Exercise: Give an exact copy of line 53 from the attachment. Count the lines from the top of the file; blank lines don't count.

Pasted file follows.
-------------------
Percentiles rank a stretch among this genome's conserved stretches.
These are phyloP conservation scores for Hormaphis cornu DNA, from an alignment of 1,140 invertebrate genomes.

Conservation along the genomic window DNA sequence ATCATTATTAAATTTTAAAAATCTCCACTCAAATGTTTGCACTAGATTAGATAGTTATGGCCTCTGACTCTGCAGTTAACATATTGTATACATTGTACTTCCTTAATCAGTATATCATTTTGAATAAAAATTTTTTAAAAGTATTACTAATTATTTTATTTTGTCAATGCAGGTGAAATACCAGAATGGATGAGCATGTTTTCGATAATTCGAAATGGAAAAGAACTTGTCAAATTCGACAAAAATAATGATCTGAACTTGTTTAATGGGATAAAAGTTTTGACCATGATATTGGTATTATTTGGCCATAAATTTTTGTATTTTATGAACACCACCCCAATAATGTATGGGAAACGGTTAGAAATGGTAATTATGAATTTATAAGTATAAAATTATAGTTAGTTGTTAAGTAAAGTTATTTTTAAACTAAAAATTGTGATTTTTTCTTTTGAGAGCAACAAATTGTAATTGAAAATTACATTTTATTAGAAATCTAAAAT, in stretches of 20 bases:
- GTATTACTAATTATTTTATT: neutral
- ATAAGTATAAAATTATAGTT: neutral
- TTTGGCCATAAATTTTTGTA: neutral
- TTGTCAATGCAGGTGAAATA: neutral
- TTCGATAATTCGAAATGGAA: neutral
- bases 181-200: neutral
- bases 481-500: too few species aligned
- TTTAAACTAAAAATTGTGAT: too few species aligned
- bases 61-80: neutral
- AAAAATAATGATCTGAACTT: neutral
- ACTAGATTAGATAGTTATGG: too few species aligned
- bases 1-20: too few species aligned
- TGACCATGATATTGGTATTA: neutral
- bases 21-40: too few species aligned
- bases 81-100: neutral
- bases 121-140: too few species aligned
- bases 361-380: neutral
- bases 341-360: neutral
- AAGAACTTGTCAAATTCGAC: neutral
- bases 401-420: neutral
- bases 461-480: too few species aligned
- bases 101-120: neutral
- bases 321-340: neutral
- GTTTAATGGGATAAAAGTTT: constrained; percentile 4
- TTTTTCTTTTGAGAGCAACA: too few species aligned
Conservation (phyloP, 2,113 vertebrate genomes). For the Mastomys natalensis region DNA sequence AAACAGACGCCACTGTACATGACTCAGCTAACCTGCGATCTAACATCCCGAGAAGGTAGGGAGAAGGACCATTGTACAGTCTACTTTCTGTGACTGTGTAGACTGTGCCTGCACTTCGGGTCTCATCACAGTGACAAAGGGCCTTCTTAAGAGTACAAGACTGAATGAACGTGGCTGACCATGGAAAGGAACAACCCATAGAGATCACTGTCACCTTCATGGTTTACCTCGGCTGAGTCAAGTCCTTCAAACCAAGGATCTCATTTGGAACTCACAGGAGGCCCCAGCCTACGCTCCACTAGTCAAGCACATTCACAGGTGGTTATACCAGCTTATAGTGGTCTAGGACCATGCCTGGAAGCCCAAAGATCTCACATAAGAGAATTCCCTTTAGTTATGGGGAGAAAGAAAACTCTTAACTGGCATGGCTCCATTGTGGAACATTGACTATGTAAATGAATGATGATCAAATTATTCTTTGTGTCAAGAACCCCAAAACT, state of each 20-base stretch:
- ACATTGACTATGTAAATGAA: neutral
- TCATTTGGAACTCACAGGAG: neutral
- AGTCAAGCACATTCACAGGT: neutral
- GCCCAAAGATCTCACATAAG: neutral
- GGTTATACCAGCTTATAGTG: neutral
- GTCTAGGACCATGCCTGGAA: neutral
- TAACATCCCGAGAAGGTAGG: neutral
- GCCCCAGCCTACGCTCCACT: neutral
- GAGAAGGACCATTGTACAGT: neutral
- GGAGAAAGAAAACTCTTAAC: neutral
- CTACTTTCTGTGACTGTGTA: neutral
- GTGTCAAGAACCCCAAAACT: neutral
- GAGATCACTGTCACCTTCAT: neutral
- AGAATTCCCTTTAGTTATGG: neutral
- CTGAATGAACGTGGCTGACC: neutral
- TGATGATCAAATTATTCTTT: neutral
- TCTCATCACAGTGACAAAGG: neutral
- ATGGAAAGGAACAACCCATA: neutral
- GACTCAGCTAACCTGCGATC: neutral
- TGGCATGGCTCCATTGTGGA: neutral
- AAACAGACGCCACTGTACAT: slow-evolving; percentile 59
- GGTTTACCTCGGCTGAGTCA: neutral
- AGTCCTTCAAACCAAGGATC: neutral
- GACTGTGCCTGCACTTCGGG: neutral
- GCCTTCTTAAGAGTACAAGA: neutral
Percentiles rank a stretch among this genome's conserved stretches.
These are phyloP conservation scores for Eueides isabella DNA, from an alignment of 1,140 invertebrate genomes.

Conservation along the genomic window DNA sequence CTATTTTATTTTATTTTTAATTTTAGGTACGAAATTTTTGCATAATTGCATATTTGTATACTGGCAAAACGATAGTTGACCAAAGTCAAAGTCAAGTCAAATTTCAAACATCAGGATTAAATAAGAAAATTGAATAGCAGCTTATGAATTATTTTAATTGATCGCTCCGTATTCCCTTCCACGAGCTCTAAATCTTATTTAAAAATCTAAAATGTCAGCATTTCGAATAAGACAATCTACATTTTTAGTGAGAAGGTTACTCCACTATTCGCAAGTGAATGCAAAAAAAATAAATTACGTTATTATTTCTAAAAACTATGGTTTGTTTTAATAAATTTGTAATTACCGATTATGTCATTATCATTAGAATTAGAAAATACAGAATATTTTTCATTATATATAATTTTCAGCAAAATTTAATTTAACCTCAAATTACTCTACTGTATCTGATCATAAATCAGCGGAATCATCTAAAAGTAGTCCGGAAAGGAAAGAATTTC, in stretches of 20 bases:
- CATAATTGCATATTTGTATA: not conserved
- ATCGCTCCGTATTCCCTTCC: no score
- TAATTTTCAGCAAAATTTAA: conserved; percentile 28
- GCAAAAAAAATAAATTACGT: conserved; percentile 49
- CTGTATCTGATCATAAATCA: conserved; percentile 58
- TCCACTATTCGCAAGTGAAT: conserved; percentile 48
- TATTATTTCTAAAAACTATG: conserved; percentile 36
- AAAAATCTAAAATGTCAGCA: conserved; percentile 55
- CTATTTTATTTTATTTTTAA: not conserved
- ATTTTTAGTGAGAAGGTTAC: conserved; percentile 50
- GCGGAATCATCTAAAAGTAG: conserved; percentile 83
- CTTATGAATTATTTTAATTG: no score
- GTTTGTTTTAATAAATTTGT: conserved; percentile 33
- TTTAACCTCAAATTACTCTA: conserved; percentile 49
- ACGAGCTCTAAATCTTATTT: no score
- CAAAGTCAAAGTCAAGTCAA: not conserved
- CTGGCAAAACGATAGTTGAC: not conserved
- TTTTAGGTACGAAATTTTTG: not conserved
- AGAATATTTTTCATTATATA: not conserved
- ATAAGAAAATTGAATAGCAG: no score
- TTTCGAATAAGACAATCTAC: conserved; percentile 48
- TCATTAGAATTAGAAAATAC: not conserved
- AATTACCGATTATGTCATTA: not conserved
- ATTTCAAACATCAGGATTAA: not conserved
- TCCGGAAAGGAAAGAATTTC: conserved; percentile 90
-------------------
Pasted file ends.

- GACTGTGCCTGCACTTCGGG: neutral